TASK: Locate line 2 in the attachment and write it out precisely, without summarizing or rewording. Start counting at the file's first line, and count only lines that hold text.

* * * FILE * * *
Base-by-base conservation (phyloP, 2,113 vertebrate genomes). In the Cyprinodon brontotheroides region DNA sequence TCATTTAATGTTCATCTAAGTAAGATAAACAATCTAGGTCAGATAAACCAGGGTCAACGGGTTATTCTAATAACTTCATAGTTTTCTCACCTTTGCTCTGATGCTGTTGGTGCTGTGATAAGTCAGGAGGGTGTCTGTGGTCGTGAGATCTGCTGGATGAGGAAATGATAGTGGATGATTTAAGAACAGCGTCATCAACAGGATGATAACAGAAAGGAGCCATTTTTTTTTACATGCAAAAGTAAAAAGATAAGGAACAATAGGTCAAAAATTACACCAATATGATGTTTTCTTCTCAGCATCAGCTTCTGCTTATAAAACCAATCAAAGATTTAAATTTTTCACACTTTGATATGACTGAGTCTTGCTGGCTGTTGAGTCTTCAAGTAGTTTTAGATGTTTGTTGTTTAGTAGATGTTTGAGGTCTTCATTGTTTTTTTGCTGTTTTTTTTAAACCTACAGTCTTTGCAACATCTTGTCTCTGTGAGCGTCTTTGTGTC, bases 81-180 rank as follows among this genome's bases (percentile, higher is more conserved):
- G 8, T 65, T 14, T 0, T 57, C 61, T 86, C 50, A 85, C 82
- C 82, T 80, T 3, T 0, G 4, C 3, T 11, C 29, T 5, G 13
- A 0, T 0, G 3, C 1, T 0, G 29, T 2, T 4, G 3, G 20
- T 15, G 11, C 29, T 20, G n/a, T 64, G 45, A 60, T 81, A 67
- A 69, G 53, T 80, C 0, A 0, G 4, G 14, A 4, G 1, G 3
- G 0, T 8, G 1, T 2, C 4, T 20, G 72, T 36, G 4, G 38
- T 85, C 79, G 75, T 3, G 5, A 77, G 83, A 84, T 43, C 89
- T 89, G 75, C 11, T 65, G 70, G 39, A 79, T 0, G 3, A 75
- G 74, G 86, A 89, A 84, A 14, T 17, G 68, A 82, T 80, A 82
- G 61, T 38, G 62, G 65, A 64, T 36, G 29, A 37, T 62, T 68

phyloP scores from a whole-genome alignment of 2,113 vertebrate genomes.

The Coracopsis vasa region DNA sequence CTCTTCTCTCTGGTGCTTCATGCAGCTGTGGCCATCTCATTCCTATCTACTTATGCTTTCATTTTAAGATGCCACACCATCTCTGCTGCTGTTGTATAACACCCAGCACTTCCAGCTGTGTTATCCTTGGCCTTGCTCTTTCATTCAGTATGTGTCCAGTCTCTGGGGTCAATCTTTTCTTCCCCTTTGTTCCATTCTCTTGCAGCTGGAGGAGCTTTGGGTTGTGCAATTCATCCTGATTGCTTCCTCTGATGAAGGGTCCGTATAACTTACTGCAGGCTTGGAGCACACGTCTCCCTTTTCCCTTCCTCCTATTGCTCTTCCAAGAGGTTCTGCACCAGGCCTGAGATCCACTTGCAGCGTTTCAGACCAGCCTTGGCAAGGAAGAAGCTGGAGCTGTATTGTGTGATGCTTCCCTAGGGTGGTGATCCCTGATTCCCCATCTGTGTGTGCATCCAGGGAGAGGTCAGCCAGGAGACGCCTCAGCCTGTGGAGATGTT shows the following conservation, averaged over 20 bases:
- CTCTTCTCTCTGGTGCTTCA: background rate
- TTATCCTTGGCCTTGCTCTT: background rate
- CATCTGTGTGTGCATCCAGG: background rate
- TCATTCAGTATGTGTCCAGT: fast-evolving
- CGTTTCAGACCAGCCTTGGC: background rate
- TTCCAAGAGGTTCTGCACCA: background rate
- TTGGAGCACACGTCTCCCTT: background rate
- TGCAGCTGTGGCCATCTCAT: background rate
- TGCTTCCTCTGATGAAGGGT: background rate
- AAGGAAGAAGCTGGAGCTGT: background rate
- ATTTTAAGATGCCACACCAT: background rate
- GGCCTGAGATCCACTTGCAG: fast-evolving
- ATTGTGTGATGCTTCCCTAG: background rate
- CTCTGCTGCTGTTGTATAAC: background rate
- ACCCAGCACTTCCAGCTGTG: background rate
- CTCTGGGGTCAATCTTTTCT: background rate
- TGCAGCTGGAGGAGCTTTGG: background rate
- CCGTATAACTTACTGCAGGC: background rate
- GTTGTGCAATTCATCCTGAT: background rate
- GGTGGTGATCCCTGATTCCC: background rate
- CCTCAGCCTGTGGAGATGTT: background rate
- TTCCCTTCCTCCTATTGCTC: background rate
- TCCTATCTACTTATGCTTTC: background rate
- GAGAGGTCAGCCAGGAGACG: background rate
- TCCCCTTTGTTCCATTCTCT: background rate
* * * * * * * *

- G 8, T 65, T 14, T 0, T 57, C 61, T 86, C 50, A 85, C 82